Their weakness is UKIP's strength. The promise of dystopic politics only goes so far. Farage's peculiar chemistry, which is lost on the 80%+ immune to his singular charm comes from a projected familiarity large groups of mainly working class men have or have had with business people of Farage's ilk. His person is of the gaffer who doesn't soft soap bad news, bullshits, or pretends to be your friend. He knows where he stands with you, and you with him, and from that grows a strange sense of respect. It has a similar root to Thatcher's appeal among working class Tory voters. Except for UKIP as a whole, it's stuffed full of character-types its voters are likely to know, meet or interact with regularly. That includes the more "colourful" ones too.

And here lies UKIP's problem. They urgently need to professionalise their operation. They have many veteran campaigners in their ranks who do know how to win elections, but in local branches it won't always be them who are the driving force. It might be the more eccentric, like our chum Winston. The necessity of electoral competition demands the most able take the reins. Then there is the small matter of former Tory donors. As small numbers of the most reactionary sections of capital see in UKIP a vehicle to pressure the Tories or supplant them completely, they need to know their million quid here, their 300 grand there is being made to work effectively. Turning in a creditable, well-managed, slick operation is the prerequisite for further future funds. But in starting to purge the idiots, it runs the risk of resembling the others. A UKIP run with message discipline, designated soundbites, and no gaffes? Sounds like a boring, racist New Labour.

If the local face of UKIP everywhere is suited and booted, coiffured and manicured, chiseled and cookie-cutted; the familiarity, the perceived social proximity between voter and party stretches out and starts resembling the real distance between their interests and the hard right policy platform UKIP stands on. And when that happens, the party will begin to wither and eventually pass as a moment in the long-term decline and fall of British conservatism.

Monday 22 December 2014

The Tory Drive to Suicide

The Tory party is a peculiar beast. On the one hand, it's adept at getting the wealthy to part with their cash by open and less transparent methods. And all this money bankrolls a machine that has been and will continue to flood the key marginals with glossy, high production value literature. The troops are lacking so the Conservatives are trying to buy the next election, and in this respect they're doing a professional, determined job. Shifting your gaze to the control room of this cash-hungry, money-eating mechanism and you find pandemonium. The machinery's on autopilot, and it's a good job too. Were it under the personal direction of the leadership team the whole thing would fall apart like a clown's car. It's as if they took one look at the last few weeks' polling, some of which have awarded the Tories a modest lead, and set about wrecking their own chances. Let's take a refresher.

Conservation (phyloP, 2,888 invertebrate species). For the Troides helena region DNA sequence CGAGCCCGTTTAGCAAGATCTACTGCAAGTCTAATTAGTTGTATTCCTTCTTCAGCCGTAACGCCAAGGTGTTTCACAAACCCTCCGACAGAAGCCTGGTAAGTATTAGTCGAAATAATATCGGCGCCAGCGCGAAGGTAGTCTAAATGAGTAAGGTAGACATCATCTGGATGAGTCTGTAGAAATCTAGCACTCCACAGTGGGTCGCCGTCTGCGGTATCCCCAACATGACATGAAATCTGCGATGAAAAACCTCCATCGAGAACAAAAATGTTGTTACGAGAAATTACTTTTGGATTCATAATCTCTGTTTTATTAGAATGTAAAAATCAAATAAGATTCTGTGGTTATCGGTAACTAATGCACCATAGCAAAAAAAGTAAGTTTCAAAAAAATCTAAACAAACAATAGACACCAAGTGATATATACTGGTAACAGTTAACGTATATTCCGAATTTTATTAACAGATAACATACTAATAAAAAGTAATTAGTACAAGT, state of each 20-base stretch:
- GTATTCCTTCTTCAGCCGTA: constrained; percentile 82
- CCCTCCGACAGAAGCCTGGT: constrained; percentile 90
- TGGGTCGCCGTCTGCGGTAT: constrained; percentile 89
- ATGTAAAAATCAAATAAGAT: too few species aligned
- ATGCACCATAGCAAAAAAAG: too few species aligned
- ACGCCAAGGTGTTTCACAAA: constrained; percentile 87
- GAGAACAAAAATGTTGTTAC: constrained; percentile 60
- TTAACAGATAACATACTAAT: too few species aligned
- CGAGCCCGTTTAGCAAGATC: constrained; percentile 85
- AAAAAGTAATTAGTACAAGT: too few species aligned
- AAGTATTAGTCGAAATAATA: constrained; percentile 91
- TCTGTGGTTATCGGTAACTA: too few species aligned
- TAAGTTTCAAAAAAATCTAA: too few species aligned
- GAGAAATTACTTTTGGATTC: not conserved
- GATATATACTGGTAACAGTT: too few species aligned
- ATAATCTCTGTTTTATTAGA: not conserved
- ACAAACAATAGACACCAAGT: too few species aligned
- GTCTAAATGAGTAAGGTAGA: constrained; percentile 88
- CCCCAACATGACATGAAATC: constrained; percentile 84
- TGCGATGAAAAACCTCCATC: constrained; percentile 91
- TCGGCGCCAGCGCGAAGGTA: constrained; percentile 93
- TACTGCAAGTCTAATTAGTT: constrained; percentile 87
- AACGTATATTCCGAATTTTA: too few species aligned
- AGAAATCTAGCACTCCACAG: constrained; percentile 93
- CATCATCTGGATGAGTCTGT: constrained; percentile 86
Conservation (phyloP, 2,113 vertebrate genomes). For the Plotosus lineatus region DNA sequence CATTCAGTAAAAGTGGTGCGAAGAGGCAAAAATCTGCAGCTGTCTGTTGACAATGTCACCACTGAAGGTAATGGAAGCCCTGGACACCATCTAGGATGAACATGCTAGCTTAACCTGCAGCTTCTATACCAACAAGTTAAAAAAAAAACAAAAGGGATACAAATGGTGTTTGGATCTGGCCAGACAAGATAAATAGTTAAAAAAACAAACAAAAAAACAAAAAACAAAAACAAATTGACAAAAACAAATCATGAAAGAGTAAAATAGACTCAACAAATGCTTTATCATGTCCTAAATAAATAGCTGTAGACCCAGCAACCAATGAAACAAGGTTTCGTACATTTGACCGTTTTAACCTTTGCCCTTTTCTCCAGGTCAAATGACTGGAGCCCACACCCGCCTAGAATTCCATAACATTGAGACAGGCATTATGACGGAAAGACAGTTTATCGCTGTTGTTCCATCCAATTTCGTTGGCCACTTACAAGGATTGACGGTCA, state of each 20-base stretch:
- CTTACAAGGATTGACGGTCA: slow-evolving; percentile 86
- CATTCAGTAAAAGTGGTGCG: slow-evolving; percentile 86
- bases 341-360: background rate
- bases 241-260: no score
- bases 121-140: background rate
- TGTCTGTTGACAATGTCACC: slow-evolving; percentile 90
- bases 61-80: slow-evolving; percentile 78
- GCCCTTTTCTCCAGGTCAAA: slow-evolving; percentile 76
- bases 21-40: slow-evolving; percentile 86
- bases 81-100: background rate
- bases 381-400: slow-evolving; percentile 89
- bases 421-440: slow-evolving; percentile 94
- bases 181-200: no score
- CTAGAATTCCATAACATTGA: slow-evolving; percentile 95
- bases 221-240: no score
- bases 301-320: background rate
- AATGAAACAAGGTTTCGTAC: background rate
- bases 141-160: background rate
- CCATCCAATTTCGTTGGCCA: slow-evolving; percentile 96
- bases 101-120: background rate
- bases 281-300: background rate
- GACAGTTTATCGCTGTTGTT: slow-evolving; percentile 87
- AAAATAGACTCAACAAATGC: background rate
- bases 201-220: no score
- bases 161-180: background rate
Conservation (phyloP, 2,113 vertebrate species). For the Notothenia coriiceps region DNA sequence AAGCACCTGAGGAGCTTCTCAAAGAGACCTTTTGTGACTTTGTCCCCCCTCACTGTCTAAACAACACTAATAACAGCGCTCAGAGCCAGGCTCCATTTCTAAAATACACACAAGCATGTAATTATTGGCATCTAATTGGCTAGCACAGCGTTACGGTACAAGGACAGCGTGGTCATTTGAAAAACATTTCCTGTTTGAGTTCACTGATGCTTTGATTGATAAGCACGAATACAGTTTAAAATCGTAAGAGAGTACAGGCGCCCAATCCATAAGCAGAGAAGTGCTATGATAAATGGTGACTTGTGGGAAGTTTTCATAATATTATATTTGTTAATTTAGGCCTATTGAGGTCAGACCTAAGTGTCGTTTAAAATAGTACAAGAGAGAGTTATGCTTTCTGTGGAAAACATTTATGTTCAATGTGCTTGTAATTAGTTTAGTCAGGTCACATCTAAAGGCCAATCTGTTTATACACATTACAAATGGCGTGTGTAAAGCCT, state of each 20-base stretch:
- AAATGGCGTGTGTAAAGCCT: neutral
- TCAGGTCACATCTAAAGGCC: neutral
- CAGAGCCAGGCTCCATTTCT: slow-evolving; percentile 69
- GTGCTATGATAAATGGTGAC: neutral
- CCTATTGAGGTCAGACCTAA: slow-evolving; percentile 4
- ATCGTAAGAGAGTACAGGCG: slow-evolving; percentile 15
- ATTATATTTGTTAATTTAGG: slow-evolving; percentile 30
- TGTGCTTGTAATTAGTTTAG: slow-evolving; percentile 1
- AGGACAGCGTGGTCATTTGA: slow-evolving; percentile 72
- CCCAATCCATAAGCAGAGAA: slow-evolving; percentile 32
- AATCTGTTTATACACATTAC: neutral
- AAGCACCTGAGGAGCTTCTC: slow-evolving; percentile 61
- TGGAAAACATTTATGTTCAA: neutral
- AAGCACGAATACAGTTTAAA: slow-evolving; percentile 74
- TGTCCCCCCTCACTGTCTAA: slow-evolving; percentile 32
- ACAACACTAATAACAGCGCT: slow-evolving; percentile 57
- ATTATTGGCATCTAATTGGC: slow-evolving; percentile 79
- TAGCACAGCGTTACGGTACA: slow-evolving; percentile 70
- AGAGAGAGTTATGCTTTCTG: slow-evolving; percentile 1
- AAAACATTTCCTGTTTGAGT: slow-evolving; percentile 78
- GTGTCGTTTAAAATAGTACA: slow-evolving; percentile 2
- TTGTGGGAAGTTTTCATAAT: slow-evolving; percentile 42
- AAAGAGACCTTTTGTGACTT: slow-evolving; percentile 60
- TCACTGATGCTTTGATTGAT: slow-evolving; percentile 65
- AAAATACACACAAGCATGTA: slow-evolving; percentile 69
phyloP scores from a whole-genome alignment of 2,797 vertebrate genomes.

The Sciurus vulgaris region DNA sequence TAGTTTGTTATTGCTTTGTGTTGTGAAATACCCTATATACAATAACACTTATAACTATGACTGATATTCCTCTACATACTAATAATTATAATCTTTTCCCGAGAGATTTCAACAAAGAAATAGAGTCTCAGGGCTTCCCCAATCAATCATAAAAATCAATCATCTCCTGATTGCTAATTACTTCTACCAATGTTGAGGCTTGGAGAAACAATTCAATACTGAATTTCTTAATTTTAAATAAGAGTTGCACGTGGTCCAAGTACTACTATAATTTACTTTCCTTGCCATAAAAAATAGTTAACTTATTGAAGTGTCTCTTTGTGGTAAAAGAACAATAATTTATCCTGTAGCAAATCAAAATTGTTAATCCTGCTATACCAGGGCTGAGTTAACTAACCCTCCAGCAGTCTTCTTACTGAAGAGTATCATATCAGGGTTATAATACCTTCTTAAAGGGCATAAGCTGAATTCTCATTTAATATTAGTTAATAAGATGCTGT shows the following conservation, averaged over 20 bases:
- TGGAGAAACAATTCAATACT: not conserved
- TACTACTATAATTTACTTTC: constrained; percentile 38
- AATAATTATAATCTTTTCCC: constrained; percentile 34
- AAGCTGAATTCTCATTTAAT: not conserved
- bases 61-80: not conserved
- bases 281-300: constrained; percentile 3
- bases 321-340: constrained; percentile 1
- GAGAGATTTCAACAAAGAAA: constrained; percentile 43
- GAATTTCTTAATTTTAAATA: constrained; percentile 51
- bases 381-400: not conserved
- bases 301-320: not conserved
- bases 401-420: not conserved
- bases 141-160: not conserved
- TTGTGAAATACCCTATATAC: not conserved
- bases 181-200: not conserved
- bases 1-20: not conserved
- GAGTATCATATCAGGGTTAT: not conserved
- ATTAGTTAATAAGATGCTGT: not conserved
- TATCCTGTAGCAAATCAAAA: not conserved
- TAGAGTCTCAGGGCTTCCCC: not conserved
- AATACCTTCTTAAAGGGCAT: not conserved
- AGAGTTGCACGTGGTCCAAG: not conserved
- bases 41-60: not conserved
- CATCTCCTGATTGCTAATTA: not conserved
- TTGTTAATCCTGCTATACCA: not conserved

The so-called political genius that is George Osborne's come in for some stick. He's been caught lying about the deficit. Either that or he can't tell the difference between a third and a half, which is worrying consider his hand is on Britain's cash register. Then we have the gaping own goal of the Autumn Statement, which set out a vision of cuts so extreme the Institute of Fiscal Studies were moved to say that the government is driving public spending back to the 1930s. Okay, the truth is more nuanced than that but since when have the Tories respected the complexity of the issues they tub-thump on? Labour have rightly made much hay, and while it might be tempting to write it off as Westminster froth it will be effective among certain layers of voters. Lest we forget, public sector workers voted for the Tories in a slightly greater proportion than the general electorate in 2010. Let's not forget about the unfunded £7bn tax giveaway, a goodie surely now blown away by collapsing oil revenues. And then there is the small matter of upping his spad's pay to a cool £95k. Ironic that the unelected official credited with the government's austerity drive has done quite nicely out of it. Or hypocritical, you choose.

Missteps are not the sole preserve of the chancellor, however. Embarrassingly for Jeremy Hunt, in the midst of an A&E crisis that cannot be put down to flu epidemics or rough weather, his department has been caught discussing the possible lengthening of ambulance waiting times. Look over at the DWP and the Universal Credit debacle marches on while IBS himself is broadcasted chuckling his way through a parliamentary debate on the bedroom tax.